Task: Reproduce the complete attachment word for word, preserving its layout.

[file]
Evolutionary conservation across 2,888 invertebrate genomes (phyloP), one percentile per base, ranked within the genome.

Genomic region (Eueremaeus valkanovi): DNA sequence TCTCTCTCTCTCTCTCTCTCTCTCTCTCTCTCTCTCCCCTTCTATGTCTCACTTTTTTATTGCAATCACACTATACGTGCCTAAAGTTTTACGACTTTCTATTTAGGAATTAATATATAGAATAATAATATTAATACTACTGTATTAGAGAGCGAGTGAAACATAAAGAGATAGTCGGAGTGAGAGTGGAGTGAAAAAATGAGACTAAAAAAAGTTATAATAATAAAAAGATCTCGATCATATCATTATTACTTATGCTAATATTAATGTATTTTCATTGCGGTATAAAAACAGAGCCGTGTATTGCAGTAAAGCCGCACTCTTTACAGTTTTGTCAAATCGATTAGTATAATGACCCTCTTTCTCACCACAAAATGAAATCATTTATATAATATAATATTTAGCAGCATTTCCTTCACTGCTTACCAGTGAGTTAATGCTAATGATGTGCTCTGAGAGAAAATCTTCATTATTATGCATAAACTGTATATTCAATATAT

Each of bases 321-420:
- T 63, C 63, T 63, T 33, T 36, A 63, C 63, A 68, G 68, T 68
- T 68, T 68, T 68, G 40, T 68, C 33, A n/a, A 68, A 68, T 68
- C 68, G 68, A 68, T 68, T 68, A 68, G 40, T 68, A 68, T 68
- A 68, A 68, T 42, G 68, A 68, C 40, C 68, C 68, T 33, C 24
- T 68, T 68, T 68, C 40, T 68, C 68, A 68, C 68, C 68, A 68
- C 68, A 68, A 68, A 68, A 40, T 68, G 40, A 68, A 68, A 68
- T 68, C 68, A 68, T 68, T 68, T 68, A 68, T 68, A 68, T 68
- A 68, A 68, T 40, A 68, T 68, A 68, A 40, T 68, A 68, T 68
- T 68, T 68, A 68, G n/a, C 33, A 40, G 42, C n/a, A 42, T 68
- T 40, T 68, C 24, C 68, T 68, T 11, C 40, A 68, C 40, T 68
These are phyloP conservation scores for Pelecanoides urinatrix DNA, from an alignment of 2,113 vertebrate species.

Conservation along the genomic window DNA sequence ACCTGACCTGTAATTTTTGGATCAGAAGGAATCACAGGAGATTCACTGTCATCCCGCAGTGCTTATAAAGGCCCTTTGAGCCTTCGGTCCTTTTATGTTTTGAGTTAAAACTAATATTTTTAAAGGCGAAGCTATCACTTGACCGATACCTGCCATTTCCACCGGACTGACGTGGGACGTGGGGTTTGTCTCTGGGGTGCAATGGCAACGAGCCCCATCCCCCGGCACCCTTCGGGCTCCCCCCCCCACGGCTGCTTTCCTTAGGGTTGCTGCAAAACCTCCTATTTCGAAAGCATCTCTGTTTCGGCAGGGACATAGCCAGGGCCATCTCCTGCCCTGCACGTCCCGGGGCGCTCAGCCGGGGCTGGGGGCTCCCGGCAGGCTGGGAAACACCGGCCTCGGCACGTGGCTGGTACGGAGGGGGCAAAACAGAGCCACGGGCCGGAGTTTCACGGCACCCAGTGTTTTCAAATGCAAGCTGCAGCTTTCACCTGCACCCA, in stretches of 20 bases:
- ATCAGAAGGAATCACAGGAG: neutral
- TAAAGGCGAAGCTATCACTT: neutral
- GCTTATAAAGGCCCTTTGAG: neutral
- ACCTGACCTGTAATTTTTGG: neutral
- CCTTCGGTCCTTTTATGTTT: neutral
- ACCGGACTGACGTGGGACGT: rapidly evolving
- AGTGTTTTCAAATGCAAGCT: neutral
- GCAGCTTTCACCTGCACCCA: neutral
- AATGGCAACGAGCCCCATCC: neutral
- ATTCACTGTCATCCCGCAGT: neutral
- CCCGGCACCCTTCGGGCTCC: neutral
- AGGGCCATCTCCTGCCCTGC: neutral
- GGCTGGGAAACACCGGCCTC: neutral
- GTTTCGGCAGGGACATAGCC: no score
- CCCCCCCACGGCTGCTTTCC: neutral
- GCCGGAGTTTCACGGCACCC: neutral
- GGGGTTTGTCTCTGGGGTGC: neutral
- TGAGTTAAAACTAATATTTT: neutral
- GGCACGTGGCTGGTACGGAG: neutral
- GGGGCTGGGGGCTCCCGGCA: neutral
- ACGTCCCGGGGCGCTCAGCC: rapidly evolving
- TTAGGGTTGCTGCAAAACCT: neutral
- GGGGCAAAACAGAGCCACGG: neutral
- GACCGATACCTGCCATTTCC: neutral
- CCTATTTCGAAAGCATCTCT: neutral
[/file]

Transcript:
Evolutionary conservation across 2,888 invertebrate genomes (phyloP), one percentile per base, ranked within the genome.

Genomic region (Eueremaeus valkanovi): DNA sequence TCTCTCTCTCTCTCTCTCTCTCTCTCTCTCTCTCTCCCCTTCTATGTCTCACTTTTTTATTGCAATCACACTATACGTGCCTAAAGTTTTACGACTTTCTATTTAGGAATTAATATATAGAATAATAATATTAATACTACTGTATTAGAGAGCGAGTGAAACATAAAGAGATAGTCGGAGTGAGAGTGGAGTGAAAAAATGAGACTAAAAAAAGTTATAATAATAAAAAGATCTCGATCATATCATTATTACTTATGCTAATATTAATGTATTTTCATTGCGGTATAAAAACAGAGCCGTGTATTGCAGTAAAGCCGCACTCTTTACAGTTTTGTCAAATCGATTAGTATAATGACCCTCTTTCTCACCACAAAATGAAATCATTTATATAATATAATATTTAGCAGCATTTCCTTCACTGCTTACCAGTGAGTTAATGCTAATGATGTGCTCTGAGAGAAAATCTTCATTATTATGCATAAACTGTATATTCAATATAT

Each of bases 321-420:
- T 63, C 63, T 63, T 33, T 36, A 63, C 63, A 68, G 68, T 68
- T 68, T 68, T 68, G 40, T 68, C 33, A n/a, A 68, A 68, T 68
- C 68, G 68, A 68, T 68, T 68, A 68, G 40, T 68, A 68, T 68
- A 68, A 68, T 42, G 68, A 68, C 40, C 68, C 68, T 33, C 24
- T 68, T 68, T 68, C 40, T 68, C 68, A 68, C 68, C 68, A 68
- C 68, A 68, A 68, A 68, A 40, T 68, G 40, A 68, A 68, A 68
- T 68, C 68, A 68, T 68, T 68, T 68, A 68, T 68, A 68, T 68
- A 68, A 68, T 40, A 68, T 68, A 68, A 40, T 68, A 68, T 68
- T 68, T 68, A 68, G n/a, C 33, A 40, G 42, C n/a, A 42, T 68
- T 40, T 68, C 24, C 68, T 68, T 11, C 40, A 68, C 40, T 68
These are phyloP conservation scores for Pelecanoides urinatrix DNA, from an alignment of 2,113 vertebrate species.

Conservation along the genomic window DNA sequence ACCTGACCTGTAATTTTTGGATCAGAAGGAATCACAGGAGATTCACTGTCATCCCGCAGTGCTTATAAAGGCCCTTTGAGCCTTCGGTCCTTTTATGTTTTGAGTTAAAACTAATATTTTTAAAGGCGAAGCTATCACTTGACCGATACCTGCCATTTCCACCGGACTGACGTGGGACGTGGGGTTTGTCTCTGGGGTGCAATGGCAACGAGCCCCATCCCCCGGCACCCTTCGGGCTCCCCCCCCCACGGCTGCTTTCCTTAGGGTTGCTGCAAAACCTCCTATTTCGAAAGCATCTCTGTTTCGGCAGGGACATAGCCAGGGCCATCTCCTGCCCTGCACGTCCCGGGGCGCTCAGCCGGGGCTGGGGGCTCCCGGCAGGCTGGGAAACACCGGCCTCGGCACGTGGCTGGTACGGAGGGGGCAAAACAGAGCCACGGGCCGGAGTTTCACGGCACCCAGTGTTTTCAAATGCAAGCTGCAGCTTTCACCTGCACCCA, in stretches of 20 bases:
- ATCAGAAGGAATCACAGGAG: neutral
- TAAAGGCGAAGCTATCACTT: neutral
- GCTTATAAAGGCCCTTTGAG: neutral
- ACCTGACCTGTAATTTTTGG: neutral
- CCTTCGGTCCTTTTATGTTT: neutral
- ACCGGACTGACGTGGGACGT: rapidly evolving
- AGTGTTTTCAAATGCAAGCT: neutral
- GCAGCTTTCACCTGCACCCA: neutral
- AATGGCAACGAGCCCCATCC: neutral
- ATTCACTGTCATCCCGCAGT: neutral
- CCCGGCACCCTTCGGGCTCC: neutral
- AGGGCCATCTCCTGCCCTGC: neutral
- GGCTGGGAAACACCGGCCTC: neutral
- GTTTCGGCAGGGACATAGCC: no score
- CCCCCCCACGGCTGCTTTCC: neutral
- GCCGGAGTTTCACGGCACCC: neutral
- GGGGTTTGTCTCTGGGGTGC: neutral
- TGAGTTAAAACTAATATTTT: neutral
- GGCACGTGGCTGGTACGGAG: neutral
- GGGGCTGGGGGCTCCCGGCA: neutral
- ACGTCCCGGGGCGCTCAGCC: rapidly evolving
- TTAGGGTTGCTGCAAAACCT: neutral
- GGGGCAAAACAGAGCCACGG: neutral
- GACCGATACCTGCCATTTCC: neutral
- CCTATTTCGAAAGCATCTCT: neutral